PhotoclinicA 15-month-old boy presented to the emergency department with multiple episodes of vomiting and a subjective fever for 2 days.
PhotoclinicA 17-year-old young woman, an immigrant from Venezuela, presented with decreased visual acuity in her right eye. Her medical history was significant for congenital toxoplasmosis with intracranial calcifications and a cataract of the left eye.
PhotoclinicA 53-year-old man presented to the emergency department and was subsequently admitted to the medical ward with hematemesis, melena, and atypical chest pain, all occurring intermittently for the past few days.
PhotoclinicAn 8-year-old girl presented with a red area in her right eye. She reported that the lesion had appeared approximately 2 days prior to presentation. She denied any pain, decrease in vision, photophobia, or discharge from the eye.
Case In PointA 20-year-old man presented with double vision and tingling/electric shock-like sensations of the right side of the body.
PhotoclinicA 27-year-old man presented to the ED for a headache that had been present for 2 weeks. He reported that the headache was dull, varying in intensity throughout the day, worse in the morning and after work, associated with occasional light sensitivity and shoulder stiffness, and relieved by heat packs and ibuprofen.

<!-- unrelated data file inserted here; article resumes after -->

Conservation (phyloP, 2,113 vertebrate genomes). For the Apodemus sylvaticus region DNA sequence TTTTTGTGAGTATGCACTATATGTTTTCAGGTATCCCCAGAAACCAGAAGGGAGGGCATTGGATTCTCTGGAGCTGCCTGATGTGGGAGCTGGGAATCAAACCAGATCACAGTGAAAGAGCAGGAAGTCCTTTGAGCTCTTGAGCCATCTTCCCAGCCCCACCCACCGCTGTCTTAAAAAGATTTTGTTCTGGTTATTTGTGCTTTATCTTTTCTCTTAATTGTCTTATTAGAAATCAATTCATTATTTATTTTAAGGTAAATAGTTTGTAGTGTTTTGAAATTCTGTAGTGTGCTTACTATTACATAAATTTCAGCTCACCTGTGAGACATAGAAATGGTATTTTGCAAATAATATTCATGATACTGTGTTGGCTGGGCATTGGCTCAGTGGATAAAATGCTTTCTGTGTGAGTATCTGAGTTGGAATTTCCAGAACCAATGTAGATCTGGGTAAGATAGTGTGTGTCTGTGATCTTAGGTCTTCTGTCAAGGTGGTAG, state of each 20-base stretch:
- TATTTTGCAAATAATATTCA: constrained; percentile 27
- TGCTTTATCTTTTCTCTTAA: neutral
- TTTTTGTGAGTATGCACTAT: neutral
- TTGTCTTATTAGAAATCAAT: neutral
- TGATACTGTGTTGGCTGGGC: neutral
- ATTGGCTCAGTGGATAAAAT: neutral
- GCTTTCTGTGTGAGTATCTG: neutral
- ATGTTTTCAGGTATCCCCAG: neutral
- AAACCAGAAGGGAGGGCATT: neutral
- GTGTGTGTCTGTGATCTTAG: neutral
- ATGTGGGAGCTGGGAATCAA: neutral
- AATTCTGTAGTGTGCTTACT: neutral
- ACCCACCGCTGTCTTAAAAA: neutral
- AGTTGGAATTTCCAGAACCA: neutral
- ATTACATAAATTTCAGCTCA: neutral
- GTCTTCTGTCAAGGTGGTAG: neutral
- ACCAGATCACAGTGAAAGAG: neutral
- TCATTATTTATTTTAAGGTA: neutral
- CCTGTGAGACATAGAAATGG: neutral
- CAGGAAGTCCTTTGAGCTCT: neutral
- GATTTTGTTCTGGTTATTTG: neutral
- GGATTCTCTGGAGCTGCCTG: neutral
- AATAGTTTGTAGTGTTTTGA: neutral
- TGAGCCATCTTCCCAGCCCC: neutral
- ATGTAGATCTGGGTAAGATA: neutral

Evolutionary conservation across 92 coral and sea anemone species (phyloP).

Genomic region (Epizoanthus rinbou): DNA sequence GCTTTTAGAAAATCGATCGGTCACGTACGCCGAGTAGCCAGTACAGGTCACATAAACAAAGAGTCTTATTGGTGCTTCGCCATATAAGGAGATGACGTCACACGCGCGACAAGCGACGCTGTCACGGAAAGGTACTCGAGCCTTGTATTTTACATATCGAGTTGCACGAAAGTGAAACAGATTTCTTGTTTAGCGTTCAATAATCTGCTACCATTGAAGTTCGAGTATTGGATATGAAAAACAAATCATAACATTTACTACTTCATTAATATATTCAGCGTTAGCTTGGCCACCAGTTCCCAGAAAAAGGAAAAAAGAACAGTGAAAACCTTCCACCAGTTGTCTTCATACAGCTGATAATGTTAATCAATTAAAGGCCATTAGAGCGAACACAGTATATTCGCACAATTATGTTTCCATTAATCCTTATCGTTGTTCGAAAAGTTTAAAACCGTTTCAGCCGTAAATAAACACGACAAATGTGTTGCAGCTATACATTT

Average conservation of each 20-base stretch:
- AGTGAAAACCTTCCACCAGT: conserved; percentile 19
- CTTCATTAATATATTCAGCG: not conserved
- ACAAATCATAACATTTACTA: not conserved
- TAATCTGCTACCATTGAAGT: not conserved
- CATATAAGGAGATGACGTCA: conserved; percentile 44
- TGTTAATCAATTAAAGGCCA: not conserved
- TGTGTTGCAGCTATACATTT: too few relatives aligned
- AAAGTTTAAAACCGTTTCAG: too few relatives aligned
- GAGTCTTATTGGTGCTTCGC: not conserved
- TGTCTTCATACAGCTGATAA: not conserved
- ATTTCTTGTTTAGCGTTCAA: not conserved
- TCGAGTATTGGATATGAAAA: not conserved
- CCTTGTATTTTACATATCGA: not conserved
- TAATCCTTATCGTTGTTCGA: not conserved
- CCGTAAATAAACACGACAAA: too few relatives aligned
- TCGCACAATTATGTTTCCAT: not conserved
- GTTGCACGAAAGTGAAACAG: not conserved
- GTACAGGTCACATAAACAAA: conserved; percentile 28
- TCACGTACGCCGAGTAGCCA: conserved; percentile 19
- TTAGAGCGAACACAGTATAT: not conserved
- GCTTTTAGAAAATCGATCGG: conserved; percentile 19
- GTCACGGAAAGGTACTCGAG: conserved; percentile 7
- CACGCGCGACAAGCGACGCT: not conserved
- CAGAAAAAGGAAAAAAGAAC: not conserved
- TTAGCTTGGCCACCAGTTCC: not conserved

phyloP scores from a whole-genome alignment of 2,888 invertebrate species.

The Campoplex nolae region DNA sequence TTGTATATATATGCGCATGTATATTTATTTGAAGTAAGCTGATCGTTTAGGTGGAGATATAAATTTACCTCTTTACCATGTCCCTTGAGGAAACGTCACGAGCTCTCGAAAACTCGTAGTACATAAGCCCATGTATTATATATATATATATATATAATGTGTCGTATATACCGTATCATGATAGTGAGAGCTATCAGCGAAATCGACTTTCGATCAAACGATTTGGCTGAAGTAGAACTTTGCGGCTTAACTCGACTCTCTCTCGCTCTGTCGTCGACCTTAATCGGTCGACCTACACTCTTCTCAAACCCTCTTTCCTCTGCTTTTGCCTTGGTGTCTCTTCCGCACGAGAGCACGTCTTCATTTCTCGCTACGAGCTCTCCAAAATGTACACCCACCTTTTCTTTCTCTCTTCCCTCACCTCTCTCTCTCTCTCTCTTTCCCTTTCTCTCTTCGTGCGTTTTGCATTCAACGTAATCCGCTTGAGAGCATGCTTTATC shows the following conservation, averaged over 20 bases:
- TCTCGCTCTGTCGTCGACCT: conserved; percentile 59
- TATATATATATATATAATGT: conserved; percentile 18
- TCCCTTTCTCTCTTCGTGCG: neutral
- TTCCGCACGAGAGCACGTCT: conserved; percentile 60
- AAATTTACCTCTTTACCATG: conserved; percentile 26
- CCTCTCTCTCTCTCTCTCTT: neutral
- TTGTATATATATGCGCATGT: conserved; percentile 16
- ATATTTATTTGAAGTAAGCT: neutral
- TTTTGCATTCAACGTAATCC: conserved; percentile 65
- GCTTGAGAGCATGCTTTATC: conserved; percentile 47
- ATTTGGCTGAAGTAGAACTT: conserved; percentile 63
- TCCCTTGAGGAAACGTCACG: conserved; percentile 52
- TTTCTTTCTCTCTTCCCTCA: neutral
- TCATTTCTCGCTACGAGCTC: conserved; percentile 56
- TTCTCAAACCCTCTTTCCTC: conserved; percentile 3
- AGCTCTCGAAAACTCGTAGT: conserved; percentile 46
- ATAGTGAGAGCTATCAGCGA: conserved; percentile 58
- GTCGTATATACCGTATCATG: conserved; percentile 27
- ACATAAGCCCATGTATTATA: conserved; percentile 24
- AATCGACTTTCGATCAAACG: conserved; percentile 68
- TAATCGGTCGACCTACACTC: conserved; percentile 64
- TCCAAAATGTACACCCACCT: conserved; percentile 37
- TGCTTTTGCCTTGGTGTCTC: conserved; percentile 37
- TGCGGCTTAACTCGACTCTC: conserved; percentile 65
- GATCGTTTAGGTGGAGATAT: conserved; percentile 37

Photo EssayThis article is part 3 of a 15-part series of Photo Essays describing and differentiating conditions affecting the nails. Parts 4 through 15 will be published in upcoming issues of Consultant. To access previously published articles in the series, visit the Consultant archive at www.Consultant360.com and click the “Journals” tab.
Guest CommentaryWhen physicians make mistakes, the following faults should be considered: A dearth of knowledge (ignorance); having accepted incorrect theories; and having organized these theories or conclusions in a manner that leads to improper action (cognitive error).
What's Your Diagnosis?A healthy 38-year-old man presented to a walk-in clinic for evaluation of a rash on his upper neck that his primary care physician had diagnosed as a possible skin abscess 2 days prior.